Negative Licensing
The first major change in the Bill is the introduction of a negative licensing regime for insolvency practitioners.  This is done by the insertion of a new s386G of the Companies Act 1993.  That section allows a Registrar to prohibit or restrict persons from acting as insolvency practitioners because the Registrar is satisfied that person is unfit to act as an insolvency practitioner because of persistent 'failures to comply', or the seriousness of a 'failure to comply'.  The restrictions take the form of requiring supervision of a practitioner by a person, specified by the Registrar, eligible to be appointed as an insolvency practitioner.  The prohibition or restrictions can last for up to five years.

Insolvency practitioners are defined to include an administrator, a deed administrator, a liquidator and a receiver.
Failure to comply is defined in the new s386G and it means:
  • In relation to an administrator or deed administrator, the same as in s239ADV(5) of the Companies Act 1993;
  • In relation to a liquidator the same as in s285 of the Companies Act 1993; and
  • In relation to a receiver, the same as in s36 of the Receiverships Act 1993.
Notice must be given in writing to the insolvency practitioner concerned before a decision under the new s386G is made.  The notice must state:
  • -  The period of the prohibition of supervision, which must not exceed five years; and
  • -  If supervision is required, the name of the supervisor and the terms of the condition of the supervision.
The notice must also be published in The Gazette[3]

When considering whether to prohibit or restrict an insolvency practitioner, the Registrar is allowed to take into account a failure to comply that occurred before the commencement of the section.   But, the Registrar cannot take into account a failure to comply that occurred more than five years before the date the notice is given[4]
Acting in contravention of a notice of prohibition or restriction will constitute an offence under s373(2) of the Act, with a maximum fine of $10,000.00 payable. 

There is a requirement placed on the Registrar by way of a new s386H to notify an insolvency practitioner before giving a notice under s386G.  The Registrar must:
  • at least 20 working days' before giving a s386G notice give written notice of the Registrar's intention to give a s386G notice to the insolvency practitioner, including details of the nature and terms of the proposed s386G notice and the reasons for it;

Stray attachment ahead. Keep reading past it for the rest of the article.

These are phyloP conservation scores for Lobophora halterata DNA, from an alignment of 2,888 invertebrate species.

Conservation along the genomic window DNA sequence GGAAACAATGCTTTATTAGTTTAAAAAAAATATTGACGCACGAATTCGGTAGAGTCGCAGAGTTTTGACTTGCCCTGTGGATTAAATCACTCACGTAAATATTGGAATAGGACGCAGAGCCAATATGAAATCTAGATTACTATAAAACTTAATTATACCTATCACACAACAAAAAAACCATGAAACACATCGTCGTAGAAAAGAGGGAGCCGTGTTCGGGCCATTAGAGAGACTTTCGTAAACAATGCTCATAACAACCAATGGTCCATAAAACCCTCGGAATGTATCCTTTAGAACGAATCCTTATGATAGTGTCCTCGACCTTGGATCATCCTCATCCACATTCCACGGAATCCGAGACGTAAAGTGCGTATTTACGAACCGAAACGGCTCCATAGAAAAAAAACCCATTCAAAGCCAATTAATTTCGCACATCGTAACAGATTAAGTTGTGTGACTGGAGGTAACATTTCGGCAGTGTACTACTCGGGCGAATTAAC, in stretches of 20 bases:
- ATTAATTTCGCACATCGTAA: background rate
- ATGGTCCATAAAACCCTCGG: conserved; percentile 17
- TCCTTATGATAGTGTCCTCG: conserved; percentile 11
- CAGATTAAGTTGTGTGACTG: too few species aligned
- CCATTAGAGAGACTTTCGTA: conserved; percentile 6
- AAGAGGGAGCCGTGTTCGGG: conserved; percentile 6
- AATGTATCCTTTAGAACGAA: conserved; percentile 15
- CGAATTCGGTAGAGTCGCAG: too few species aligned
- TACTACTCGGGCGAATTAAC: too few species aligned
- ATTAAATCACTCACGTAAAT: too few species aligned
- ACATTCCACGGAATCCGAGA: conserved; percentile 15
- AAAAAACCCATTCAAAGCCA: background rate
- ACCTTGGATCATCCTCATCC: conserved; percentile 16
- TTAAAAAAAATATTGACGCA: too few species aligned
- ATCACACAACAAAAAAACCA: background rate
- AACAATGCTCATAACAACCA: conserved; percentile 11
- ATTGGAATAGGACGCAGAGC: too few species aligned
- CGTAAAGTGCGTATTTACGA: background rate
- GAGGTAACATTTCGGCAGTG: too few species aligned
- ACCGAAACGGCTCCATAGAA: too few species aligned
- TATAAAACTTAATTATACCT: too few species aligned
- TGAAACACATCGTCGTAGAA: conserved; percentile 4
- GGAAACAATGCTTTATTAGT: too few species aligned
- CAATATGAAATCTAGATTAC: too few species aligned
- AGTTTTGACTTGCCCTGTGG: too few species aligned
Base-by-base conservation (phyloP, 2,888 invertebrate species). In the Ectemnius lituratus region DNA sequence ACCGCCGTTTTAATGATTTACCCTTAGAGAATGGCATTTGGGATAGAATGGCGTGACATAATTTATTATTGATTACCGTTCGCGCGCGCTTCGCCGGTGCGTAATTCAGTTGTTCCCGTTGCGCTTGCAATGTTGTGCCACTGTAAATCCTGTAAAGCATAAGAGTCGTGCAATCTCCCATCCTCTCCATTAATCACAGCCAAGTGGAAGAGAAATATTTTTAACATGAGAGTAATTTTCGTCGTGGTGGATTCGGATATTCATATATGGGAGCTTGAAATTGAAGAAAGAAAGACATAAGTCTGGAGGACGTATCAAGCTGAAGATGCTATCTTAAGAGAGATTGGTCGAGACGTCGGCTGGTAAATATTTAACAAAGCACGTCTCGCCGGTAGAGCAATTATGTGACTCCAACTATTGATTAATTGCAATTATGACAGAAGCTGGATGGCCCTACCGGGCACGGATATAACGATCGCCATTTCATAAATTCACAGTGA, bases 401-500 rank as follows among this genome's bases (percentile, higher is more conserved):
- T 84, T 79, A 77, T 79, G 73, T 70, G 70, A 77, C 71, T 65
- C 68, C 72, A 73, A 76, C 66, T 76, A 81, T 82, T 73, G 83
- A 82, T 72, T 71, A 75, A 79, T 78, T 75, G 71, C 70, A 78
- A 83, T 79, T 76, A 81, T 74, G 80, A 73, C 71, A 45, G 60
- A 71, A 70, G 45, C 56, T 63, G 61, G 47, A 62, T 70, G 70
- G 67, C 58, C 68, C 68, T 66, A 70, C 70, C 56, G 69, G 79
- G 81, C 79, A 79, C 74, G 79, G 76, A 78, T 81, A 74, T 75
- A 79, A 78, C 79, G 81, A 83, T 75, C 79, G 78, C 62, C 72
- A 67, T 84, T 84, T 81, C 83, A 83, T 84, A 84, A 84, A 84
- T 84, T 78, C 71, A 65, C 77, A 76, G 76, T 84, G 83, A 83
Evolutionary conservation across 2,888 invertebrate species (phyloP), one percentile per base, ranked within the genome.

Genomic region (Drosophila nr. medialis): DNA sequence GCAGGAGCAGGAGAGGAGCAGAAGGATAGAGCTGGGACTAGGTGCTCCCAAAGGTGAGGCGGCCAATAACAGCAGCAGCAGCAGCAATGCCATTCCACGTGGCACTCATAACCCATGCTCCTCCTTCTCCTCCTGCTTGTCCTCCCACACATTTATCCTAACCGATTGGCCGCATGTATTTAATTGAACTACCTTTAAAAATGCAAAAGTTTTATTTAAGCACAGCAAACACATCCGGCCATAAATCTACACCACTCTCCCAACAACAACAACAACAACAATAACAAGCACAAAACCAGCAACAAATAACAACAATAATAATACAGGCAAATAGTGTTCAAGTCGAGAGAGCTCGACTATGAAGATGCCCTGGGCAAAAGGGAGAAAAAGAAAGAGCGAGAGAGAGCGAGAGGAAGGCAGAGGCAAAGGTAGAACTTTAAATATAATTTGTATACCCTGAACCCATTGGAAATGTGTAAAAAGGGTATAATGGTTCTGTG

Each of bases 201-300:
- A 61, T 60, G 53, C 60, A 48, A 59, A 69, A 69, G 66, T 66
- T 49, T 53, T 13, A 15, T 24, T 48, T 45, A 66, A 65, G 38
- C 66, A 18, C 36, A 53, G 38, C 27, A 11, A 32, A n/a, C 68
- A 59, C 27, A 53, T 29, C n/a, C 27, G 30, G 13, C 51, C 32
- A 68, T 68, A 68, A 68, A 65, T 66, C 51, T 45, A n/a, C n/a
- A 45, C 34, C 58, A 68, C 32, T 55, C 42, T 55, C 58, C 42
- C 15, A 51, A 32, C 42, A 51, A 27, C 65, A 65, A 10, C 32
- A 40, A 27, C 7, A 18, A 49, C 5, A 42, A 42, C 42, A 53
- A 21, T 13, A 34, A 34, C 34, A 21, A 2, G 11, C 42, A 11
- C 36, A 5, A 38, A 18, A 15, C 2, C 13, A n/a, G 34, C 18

• advise of the right to appeal the Registrar's decision, pursuant to s370 of the Companies Act 1993;
  • invite  the person to make representations within 20 working days of receipt of the first notice; and
  • consider any representations made by the insolvency practitioner in question.
There will be an ability for the Registrar to vary or revoke a notice given under s386G, provided that the procedure in s386H is followed, unless the insolvency practitioner concerned waives the requirement by giving written notice to the Registrar to that effect.  Any variation or revocation of a s386G notice must be published in
The Gazette.

When the Registrar imposes on an insolvency practitioner a requirement for supervision, then the person who is subject to the supervision notice will be liable to pay the fees and expenses associated with the provision of the supervision, which must be reasonable[5].
The Bill also imposes an obligation on the Registrar to establish and maintain a register of persons who are prohibited or restricted from acting as an insolvency practitioner by:
  • A prohibition or supervision notice given by the Registrar under s386G(1); or
  • A prohibition order made by the Court, after  the commencement of the section, under s239ADV or 286(5) of the Companies Act 1993, or s37(6) of the Receiverships Act 1993[6].